Fig. 1: Use a muffin tin to hold hardware.
Fig. 2: The DA is ready to reassemble; the muffin tin holds all the nuts and bolts. At one time or another, you’ve reassembled equipment and were either short pieces of hardware or had hardware left over.
Mark Voris is a frequent Workbench contributor and the engineering manager for the Spirit Catholic Radio Stations, based in Omaha, Neb. Mark writes that he finally found time to do some bench work, and had two Asymetrix 581 distribution amplifiers that were in need of repair.
He finds that keeping mounting screws organized while doing this work can be trying. His solution was a labeled muffin tin. Using the tape labels ensures the right hardware is replaced properly — and the muffin tin is no worse for the wear.
Mark adds that this is the first time he’s attempted to work on surface-mount devices. He didn’t have the right soldering iron or optics, but replaced capacitors and regulators nonetheless, and the amps work fine. In other words, no factory installed smoke was detected!
Do-it-yourself enthusiast Charles “Buc” Fitch, P.E., writes in with an MCM corollary. While you’re buying those MCM audio amp bricks we mentioned, Buc points out another interesting item that the company has on sale. See it at www.mcmelectronics.com by typing part number “58-17903” in the search field.
Fig. 3: This MCM “guts pack” makes for a great stocking stuffer. Described as an electronic survival guts pack, this little bag contains about 60 basic components, of which the most useful is a small proto-board. This is a valuable item to mock up small circuits before committing them to final construction. Buc’s thinking of those little interfaces on remote controls and mini-relays activated by other functions.
At a sale price of $3.99, the value of the components in the bag easily exceed this cost, so it’s a good buy no matter what your current needs are. Consider this a great stocking stuffer for your techno-geek buddies.
Speaking of gifts, one of Buc’s favorites for friends is an inexpensive, yet flexible, small digital meter for your car or truck glove compartment. How often have you encountered a simple tech challenge (“Why is my mother-in-law’s refrigerator not working properly?”), but you are annoyed because you could have fixed it easily, if you’d just had your meter with you? A useful gift, often available for under $10.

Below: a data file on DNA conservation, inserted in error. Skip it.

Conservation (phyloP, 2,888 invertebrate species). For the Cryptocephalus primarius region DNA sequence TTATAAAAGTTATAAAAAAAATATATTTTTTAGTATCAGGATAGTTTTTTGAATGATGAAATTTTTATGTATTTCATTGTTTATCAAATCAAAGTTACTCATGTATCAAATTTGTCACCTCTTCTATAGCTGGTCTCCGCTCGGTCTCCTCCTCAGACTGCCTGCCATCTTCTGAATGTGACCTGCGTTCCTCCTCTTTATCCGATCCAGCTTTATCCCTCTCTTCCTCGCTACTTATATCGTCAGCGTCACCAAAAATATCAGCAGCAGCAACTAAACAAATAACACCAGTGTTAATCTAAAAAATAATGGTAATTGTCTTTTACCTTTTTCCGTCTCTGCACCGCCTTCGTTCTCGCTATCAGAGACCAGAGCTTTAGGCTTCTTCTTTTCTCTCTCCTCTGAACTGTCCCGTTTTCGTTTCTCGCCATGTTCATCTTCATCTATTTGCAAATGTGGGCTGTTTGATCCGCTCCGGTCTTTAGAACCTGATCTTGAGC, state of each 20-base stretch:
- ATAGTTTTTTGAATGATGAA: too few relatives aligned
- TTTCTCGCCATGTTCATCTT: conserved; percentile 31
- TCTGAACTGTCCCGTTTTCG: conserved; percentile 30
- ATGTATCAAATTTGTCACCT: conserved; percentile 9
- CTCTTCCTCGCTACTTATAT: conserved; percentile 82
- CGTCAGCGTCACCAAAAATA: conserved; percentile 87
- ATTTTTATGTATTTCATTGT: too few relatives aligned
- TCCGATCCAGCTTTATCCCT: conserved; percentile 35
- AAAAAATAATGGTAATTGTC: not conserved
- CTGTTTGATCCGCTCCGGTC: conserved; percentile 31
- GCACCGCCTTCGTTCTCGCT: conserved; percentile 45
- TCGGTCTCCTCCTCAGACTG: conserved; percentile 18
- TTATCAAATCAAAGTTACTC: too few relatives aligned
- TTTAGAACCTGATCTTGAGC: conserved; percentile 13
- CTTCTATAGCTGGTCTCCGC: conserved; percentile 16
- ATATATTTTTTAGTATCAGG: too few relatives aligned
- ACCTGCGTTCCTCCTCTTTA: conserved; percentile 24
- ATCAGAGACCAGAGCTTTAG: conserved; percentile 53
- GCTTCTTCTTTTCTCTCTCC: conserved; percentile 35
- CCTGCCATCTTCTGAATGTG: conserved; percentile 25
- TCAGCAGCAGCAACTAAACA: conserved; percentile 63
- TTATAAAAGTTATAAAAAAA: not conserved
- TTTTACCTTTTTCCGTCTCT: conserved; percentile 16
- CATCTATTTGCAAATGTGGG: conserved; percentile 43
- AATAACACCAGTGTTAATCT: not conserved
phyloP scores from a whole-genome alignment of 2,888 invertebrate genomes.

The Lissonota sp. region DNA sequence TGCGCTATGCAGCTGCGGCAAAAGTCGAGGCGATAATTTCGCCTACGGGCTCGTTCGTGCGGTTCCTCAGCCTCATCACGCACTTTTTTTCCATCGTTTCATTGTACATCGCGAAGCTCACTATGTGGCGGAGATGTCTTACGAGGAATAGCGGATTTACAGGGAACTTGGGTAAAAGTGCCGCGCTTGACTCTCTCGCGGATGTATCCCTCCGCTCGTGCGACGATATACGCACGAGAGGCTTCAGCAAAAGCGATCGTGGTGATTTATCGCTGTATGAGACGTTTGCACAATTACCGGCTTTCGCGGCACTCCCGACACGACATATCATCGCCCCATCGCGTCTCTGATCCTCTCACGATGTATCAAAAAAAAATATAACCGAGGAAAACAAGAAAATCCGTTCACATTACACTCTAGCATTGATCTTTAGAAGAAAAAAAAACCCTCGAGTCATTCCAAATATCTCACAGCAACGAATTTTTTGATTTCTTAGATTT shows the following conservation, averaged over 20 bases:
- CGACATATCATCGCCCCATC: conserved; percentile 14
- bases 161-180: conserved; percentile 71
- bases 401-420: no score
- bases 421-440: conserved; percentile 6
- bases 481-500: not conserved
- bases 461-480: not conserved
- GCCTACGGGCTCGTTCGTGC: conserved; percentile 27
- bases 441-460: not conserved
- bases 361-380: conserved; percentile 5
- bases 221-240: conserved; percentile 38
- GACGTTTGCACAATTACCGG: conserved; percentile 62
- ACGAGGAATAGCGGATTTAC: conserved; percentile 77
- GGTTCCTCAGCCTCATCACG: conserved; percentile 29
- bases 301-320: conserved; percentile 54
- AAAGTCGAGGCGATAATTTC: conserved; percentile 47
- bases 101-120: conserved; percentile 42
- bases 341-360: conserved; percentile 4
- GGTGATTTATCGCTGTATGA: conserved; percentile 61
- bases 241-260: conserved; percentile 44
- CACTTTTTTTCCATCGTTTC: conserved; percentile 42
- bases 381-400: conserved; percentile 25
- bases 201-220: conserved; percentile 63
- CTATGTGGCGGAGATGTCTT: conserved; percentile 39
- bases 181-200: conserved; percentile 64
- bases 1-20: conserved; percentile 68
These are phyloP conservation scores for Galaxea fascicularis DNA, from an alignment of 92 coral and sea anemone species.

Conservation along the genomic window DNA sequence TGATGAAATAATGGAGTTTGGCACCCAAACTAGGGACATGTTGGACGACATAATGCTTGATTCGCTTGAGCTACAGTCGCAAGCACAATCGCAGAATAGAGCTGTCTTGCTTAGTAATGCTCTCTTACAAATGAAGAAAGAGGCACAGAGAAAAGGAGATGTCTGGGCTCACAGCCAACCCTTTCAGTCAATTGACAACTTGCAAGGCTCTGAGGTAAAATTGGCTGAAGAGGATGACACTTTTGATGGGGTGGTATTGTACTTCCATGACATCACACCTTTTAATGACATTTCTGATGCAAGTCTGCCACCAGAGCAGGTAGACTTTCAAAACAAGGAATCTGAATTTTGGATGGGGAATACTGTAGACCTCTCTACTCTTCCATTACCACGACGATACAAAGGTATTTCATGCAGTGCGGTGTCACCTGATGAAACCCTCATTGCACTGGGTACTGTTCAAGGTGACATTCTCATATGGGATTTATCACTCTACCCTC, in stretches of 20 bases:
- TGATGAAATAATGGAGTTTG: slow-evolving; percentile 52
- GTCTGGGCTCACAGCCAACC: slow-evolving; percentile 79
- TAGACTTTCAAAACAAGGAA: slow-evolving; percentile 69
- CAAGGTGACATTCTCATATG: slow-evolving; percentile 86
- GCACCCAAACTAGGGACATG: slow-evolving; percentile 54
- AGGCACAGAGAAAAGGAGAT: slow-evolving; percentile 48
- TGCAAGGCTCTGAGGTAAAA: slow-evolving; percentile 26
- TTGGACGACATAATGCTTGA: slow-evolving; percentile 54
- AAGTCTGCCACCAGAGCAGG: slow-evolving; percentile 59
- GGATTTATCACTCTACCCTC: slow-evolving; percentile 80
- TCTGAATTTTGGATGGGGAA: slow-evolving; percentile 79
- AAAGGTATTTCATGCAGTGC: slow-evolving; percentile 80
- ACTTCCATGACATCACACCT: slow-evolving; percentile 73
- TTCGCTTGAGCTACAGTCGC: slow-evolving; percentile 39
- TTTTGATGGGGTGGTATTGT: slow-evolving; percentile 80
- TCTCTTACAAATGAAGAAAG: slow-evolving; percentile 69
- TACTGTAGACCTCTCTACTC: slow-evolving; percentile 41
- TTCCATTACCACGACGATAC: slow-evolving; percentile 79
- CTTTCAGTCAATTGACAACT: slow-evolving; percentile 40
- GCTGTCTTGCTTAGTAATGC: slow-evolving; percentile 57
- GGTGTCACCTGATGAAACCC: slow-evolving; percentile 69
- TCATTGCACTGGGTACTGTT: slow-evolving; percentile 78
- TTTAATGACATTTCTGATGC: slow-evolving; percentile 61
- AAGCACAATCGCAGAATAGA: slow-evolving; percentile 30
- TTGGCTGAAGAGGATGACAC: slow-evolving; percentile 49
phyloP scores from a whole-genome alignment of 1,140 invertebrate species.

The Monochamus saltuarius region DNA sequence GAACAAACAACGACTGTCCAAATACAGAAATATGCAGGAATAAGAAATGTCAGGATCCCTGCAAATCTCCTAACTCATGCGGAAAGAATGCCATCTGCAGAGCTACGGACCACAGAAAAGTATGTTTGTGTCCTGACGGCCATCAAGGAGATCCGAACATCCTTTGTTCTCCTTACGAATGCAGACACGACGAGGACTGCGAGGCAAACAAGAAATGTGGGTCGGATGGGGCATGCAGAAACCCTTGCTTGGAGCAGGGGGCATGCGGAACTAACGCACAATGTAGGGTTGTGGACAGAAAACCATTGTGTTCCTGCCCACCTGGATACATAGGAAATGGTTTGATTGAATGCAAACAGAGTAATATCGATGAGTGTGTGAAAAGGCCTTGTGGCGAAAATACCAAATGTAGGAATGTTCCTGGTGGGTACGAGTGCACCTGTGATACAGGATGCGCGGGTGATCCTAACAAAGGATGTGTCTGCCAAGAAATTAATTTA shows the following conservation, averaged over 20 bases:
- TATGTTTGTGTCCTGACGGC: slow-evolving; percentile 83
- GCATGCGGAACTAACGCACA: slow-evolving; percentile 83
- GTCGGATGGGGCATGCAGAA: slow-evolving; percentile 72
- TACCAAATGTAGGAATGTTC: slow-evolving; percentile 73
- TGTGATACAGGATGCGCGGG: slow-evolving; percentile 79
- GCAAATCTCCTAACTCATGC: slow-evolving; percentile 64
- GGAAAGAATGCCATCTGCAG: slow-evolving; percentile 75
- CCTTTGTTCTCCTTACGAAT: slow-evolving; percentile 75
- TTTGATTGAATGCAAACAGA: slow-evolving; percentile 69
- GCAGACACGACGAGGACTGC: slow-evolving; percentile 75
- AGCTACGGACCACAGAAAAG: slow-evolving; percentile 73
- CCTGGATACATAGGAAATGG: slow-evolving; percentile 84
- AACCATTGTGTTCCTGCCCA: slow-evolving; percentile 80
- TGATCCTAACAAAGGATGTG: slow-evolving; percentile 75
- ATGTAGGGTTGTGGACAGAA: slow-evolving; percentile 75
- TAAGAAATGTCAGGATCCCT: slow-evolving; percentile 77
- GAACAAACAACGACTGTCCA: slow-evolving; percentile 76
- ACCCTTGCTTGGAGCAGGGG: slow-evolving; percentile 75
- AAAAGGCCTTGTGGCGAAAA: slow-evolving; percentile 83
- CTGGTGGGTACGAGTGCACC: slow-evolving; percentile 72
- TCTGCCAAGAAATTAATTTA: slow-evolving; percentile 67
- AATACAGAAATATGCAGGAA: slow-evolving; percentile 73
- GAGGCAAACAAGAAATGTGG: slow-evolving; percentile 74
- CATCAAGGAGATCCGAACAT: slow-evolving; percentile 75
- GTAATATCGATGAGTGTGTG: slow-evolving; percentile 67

You could also add the MCM survival kit to the glove compartment, along with that meter.
Fig. 4: The switching problem was traced to a defective U25.Fig. 5: The inside of the LX-1. U25 is circled in red. Bible Broadcasting staff engineer Steve Tuzeneu checked out a Burk LX-1 audio switcher he was installing and noticed that the switcher would “mix” all of the inputs selected and not select a single audio channel.
He checked to make sure the “ready” light was on and the mix feature was off, as it is supposed to be. After some trouble-shooting, Steve replaced U25, a chip with the number CD4011UBE. This is a quad dual input NAND Gate IC. The inside of the LX-1 chassis is shown in Fig. 5, with U25 circled in red. Replacing the chip restored operation, permitting the LX-1 to select only one channel at a time, as intended.
An oscilloscope, or even the inexpensive DVM that Buc recommended, can be used to troubleshoot logic like this.
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Author John Bisset has spent 46 years in the broadcasting industry and is still learning. He handles West Coast sales for the Telos Alliance. He is SBE certified and a past recipient of the SBE’s Educator of the Year Award.